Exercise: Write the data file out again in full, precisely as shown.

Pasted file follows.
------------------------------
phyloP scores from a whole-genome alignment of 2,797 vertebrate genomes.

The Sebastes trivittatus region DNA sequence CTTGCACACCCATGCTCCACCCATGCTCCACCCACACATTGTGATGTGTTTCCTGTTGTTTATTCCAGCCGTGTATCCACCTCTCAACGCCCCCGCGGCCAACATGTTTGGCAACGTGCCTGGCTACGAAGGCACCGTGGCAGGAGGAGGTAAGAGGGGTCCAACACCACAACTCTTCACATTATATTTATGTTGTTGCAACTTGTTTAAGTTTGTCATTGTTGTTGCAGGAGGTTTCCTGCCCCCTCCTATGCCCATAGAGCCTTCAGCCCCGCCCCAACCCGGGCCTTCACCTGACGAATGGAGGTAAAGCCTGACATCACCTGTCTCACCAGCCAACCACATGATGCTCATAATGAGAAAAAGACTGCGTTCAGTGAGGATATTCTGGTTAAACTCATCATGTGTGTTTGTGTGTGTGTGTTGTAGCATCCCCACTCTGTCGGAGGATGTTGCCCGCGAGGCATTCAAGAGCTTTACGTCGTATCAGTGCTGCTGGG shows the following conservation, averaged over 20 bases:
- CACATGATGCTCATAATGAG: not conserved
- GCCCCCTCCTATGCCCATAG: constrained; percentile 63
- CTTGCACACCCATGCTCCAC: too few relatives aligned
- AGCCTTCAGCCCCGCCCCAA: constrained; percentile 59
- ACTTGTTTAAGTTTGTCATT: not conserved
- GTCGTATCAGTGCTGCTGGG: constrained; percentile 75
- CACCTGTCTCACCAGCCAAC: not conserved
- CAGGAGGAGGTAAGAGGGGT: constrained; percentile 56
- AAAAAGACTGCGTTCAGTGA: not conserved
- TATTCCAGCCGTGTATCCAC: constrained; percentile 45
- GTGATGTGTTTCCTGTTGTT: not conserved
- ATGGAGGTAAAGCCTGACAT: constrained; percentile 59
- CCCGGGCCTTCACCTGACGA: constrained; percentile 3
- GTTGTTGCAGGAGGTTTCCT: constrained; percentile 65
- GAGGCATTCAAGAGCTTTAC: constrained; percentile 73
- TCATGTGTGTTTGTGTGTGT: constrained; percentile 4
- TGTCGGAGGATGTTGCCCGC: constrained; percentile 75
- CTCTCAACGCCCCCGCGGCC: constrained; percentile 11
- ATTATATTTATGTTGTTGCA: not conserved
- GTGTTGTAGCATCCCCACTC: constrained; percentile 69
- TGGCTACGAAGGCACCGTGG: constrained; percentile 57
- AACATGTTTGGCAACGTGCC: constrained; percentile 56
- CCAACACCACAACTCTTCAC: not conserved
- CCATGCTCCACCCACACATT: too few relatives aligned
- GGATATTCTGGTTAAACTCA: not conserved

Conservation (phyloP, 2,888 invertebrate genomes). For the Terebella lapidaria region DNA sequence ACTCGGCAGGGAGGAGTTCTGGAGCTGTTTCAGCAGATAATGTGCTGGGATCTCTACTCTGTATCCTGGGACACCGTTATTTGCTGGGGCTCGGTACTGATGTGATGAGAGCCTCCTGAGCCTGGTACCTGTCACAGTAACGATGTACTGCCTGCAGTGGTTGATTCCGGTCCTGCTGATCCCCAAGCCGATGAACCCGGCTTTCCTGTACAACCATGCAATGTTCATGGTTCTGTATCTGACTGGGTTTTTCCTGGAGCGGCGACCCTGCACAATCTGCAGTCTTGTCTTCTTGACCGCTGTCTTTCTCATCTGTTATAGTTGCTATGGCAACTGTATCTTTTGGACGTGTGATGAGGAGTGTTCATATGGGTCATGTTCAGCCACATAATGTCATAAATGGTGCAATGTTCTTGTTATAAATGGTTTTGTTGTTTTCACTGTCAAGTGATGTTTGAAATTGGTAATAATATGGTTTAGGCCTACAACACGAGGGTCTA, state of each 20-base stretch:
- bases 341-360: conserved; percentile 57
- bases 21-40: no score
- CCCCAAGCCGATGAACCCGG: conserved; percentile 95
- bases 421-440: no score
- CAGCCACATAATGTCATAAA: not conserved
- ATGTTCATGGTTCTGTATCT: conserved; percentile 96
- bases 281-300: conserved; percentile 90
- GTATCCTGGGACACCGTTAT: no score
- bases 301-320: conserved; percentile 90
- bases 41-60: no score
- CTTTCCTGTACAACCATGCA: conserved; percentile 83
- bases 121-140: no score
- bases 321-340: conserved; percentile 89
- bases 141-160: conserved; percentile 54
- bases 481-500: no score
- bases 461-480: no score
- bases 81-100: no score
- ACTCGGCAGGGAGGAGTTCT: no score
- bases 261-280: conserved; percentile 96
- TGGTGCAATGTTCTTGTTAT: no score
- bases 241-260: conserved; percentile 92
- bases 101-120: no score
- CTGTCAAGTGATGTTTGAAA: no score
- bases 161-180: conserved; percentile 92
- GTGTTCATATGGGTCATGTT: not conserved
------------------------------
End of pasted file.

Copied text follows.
phyloP scores from a whole-genome alignment of 2,797 vertebrate genomes.

The Sebastes trivittatus region DNA sequence CTTGCACACCCATGCTCCACCCATGCTCCACCCACACATTGTGATGTGTTTCCTGTTGTTTATTCCAGCCGTGTATCCACCTCTCAACGCCCCCGCGGCCAACATGTTTGGCAACGTGCCTGGCTACGAAGGCACCGTGGCAGGAGGAGGTAAGAGGGGTCCAACACCACAACTCTTCACATTATATTTATGTTGTTGCAACTTGTTTAAGTTTGTCATTGTTGTTGCAGGAGGTTTCCTGCCCCCTCCTATGCCCATAGAGCCTTCAGCCCCGCCCCAACCCGGGCCTTCACCTGACGAATGGAGGTAAAGCCTGACATCACCTGTCTCACCAGCCAACCACATGATGCTCATAATGAGAAAAAGACTGCGTTCAGTGAGGATATTCTGGTTAAACTCATCATGTGTGTTTGTGTGTGTGTGTTGTAGCATCCCCACTCTGTCGGAGGATGTTGCCCGCGAGGCATTCAAGAGCTTTACGTCGTATCAGTGCTGCTGGG shows the following conservation, averaged over 20 bases:
- CACATGATGCTCATAATGAG: not conserved
- GCCCCCTCCTATGCCCATAG: constrained; percentile 63
- CTTGCACACCCATGCTCCAC: too few relatives aligned
- AGCCTTCAGCCCCGCCCCAA: constrained; percentile 59
- ACTTGTTTAAGTTTGTCATT: not conserved
- GTCGTATCAGTGCTGCTGGG: constrained; percentile 75
- CACCTGTCTCACCAGCCAAC: not conserved
- CAGGAGGAGGTAAGAGGGGT: constrained; percentile 56
- AAAAAGACTGCGTTCAGTGA: not conserved
- TATTCCAGCCGTGTATCCAC: constrained; percentile 45
- GTGATGTGTTTCCTGTTGTT: not conserved
- ATGGAGGTAAAGCCTGACAT: constrained; percentile 59
- CCCGGGCCTTCACCTGACGA: constrained; percentile 3
- GTTGTTGCAGGAGGTTTCCT: constrained; percentile 65
- GAGGCATTCAAGAGCTTTAC: constrained; percentile 73
- TCATGTGTGTTTGTGTGTGT: constrained; percentile 4
- TGTCGGAGGATGTTGCCCGC: constrained; percentile 75
- CTCTCAACGCCCCCGCGGCC: constrained; percentile 11
- ATTATATTTATGTTGTTGCA: not conserved
- GTGTTGTAGCATCCCCACTC: constrained; percentile 69
- TGGCTACGAAGGCACCGTGG: constrained; percentile 57
- AACATGTTTGGCAACGTGCC: constrained; percentile 56
- CCAACACCACAACTCTTCAC: not conserved
- CCATGCTCCACCCACACATT: too few relatives aligned
- GGATATTCTGGTTAAACTCA: not conserved

Conservation (phyloP, 2,888 invertebrate genomes). For the Terebella lapidaria region DNA sequence ACTCGGCAGGGAGGAGTTCTGGAGCTGTTTCAGCAGATAATGTGCTGGGATCTCTACTCTGTATCCTGGGACACCGTTATTTGCTGGGGCTCGGTACTGATGTGATGAGAGCCTCCTGAGCCTGGTACCTGTCACAGTAACGATGTACTGCCTGCAGTGGTTGATTCCGGTCCTGCTGATCCCCAAGCCGATGAACCCGGCTTTCCTGTACAACCATGCAATGTTCATGGTTCTGTATCTGACTGGGTTTTTCCTGGAGCGGCGACCCTGCACAATCTGCAGTCTTGTCTTCTTGACCGCTGTCTTTCTCATCTGTTATAGTTGCTATGGCAACTGTATCTTTTGGACGTGTGATGAGGAGTGTTCATATGGGTCATGTTCAGCCACATAATGTCATAAATGGTGCAATGTTCTTGTTATAAATGGTTTTGTTGTTTTCACTGTCAAGTGATGTTTGAAATTGGTAATAATATGGTTTAGGCCTACAACACGAGGGTCTA, state of each 20-base stretch:
- bases 341-360: conserved; percentile 57
- bases 21-40: no score
- CCCCAAGCCGATGAACCCGG: conserved; percentile 95
- bases 421-440: no score
- CAGCCACATAATGTCATAAA: not conserved
- ATGTTCATGGTTCTGTATCT: conserved; percentile 96
- bases 281-300: conserved; percentile 90
- GTATCCTGGGACACCGTTAT: no score
- bases 301-320: conserved; percentile 90
- bases 41-60: no score
- CTTTCCTGTACAACCATGCA: conserved; percentile 83
- bases 121-140: no score
- bases 321-340: conserved; percentile 89
- bases 141-160: conserved; percentile 54
- bases 481-500: no score
- bases 461-480: no score
- bases 81-100: no score
- ACTCGGCAGGGAGGAGTTCT: no score
- bases 261-280: conserved; percentile 96
- TGGTGCAATGTTCTTGTTAT: no score
- bases 241-260: conserved; percentile 92
- bases 101-120: no score
- CTGTCAAGTGATGTTTGAAA: no score
- bases 161-180: conserved; percentile 92
- GTGTTCATATGGGTCATGTT: not conserved